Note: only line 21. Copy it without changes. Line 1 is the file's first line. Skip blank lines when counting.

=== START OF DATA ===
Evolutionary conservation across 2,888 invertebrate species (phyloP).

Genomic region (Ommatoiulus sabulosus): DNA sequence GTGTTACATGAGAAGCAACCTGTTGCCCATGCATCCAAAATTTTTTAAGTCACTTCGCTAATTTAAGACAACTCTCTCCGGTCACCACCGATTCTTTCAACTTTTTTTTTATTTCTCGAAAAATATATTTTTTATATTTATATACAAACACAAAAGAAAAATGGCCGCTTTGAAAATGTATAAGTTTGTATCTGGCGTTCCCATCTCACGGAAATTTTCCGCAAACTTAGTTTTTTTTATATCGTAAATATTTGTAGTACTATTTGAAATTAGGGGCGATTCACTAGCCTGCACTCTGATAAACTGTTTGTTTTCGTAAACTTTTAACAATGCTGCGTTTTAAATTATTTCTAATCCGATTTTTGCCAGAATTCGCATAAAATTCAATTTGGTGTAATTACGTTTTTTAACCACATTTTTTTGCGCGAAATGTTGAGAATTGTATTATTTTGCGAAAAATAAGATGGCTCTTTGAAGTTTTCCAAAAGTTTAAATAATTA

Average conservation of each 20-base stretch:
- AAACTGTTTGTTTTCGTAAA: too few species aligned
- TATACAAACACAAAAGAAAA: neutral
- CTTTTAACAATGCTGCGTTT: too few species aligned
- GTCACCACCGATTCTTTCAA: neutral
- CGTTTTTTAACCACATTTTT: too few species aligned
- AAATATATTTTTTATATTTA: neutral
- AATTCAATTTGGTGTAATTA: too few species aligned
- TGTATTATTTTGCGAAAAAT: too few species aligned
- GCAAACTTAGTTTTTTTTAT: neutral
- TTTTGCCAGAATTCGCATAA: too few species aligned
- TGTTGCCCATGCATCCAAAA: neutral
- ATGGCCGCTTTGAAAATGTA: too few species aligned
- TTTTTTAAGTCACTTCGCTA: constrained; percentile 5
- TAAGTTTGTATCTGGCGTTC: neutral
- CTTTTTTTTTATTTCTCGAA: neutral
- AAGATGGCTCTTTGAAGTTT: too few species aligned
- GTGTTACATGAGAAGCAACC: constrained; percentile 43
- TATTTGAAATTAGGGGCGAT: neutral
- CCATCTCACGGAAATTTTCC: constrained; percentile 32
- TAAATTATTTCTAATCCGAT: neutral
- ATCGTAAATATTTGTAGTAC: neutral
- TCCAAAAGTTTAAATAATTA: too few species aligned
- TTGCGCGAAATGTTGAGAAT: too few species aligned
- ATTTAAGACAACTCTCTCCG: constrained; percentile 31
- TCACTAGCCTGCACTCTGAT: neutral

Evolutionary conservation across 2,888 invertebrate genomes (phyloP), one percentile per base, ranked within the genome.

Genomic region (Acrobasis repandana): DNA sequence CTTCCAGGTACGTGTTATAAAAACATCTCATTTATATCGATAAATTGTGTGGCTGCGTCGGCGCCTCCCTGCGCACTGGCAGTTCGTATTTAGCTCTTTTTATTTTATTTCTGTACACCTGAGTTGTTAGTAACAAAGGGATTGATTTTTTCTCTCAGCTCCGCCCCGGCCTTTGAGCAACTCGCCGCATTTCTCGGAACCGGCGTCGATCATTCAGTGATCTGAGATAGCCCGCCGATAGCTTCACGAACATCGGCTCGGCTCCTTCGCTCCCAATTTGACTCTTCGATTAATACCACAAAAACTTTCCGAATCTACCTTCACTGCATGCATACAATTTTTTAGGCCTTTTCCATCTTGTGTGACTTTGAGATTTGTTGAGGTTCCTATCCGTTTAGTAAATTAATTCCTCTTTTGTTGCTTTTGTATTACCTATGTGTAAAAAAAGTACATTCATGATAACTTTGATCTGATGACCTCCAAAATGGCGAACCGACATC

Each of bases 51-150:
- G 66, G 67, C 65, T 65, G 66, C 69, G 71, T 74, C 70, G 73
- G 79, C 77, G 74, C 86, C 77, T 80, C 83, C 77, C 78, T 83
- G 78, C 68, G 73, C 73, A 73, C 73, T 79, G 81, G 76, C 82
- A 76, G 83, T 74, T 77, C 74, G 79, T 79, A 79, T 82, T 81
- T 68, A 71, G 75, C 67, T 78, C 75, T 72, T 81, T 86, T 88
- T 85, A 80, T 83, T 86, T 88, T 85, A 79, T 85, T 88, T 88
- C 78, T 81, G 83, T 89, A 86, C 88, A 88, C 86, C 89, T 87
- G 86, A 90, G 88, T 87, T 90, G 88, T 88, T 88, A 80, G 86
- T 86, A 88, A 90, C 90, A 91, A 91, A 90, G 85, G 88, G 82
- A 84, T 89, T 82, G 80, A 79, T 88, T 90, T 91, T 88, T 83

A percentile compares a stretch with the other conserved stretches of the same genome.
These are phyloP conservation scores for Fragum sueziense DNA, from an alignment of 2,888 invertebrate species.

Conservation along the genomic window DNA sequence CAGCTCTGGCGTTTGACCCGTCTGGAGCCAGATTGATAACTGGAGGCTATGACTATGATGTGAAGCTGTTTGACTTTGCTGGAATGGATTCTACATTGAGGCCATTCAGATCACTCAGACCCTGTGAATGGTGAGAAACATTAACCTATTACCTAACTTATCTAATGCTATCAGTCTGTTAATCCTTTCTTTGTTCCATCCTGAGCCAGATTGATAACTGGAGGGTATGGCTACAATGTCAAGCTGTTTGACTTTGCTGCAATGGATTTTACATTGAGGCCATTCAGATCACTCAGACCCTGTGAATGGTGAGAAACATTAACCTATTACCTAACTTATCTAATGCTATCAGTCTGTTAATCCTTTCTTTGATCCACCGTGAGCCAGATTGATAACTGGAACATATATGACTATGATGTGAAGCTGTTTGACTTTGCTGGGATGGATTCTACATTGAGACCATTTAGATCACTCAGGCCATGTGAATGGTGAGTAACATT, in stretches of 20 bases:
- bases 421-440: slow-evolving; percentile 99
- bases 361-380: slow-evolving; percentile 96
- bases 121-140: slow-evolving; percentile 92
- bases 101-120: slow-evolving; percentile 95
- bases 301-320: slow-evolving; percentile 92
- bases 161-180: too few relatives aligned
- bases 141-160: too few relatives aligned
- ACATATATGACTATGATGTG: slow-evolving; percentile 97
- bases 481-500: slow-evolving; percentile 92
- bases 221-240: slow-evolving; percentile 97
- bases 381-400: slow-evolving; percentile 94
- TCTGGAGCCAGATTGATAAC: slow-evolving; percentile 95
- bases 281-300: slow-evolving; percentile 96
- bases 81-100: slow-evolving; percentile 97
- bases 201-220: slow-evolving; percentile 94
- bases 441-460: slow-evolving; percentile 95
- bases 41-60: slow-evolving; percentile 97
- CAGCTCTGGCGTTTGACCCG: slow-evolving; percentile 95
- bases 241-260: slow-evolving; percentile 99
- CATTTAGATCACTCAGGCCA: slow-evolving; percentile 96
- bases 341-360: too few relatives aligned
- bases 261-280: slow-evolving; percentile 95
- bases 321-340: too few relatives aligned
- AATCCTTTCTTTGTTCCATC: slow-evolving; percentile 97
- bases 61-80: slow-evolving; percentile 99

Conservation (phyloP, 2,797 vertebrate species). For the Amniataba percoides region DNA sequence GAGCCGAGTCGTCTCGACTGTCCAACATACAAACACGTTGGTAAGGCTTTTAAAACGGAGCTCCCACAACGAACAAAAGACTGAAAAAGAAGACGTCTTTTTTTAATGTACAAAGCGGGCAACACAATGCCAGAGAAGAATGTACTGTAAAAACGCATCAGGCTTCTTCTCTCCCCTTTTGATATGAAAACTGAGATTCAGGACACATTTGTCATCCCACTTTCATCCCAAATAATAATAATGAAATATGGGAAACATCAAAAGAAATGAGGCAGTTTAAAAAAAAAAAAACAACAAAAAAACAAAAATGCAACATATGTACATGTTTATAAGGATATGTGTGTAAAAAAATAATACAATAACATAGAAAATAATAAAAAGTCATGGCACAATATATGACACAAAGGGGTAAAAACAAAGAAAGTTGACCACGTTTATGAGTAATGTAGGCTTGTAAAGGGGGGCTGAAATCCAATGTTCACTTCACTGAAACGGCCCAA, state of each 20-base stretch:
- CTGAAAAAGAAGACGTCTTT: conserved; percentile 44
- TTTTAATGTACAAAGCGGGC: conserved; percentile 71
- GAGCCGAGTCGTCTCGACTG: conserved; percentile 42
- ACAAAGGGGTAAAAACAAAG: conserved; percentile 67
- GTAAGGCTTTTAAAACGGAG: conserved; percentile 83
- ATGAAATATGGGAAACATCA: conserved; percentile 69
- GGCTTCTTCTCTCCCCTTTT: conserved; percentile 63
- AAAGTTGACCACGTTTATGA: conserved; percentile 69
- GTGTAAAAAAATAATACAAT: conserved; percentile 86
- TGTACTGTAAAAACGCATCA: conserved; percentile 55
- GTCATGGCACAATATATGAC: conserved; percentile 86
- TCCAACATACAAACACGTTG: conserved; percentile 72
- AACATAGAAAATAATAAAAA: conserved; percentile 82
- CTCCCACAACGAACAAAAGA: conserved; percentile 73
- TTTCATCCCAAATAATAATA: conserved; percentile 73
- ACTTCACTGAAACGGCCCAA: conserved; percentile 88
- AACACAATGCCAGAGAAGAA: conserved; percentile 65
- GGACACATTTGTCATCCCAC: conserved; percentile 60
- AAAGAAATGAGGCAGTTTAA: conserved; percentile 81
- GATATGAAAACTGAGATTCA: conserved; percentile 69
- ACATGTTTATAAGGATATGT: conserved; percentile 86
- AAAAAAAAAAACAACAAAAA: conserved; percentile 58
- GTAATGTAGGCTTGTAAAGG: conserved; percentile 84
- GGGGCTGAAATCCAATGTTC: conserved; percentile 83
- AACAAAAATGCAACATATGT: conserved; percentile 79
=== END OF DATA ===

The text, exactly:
- TATTTGAAATTAGGGGCGAT: neutral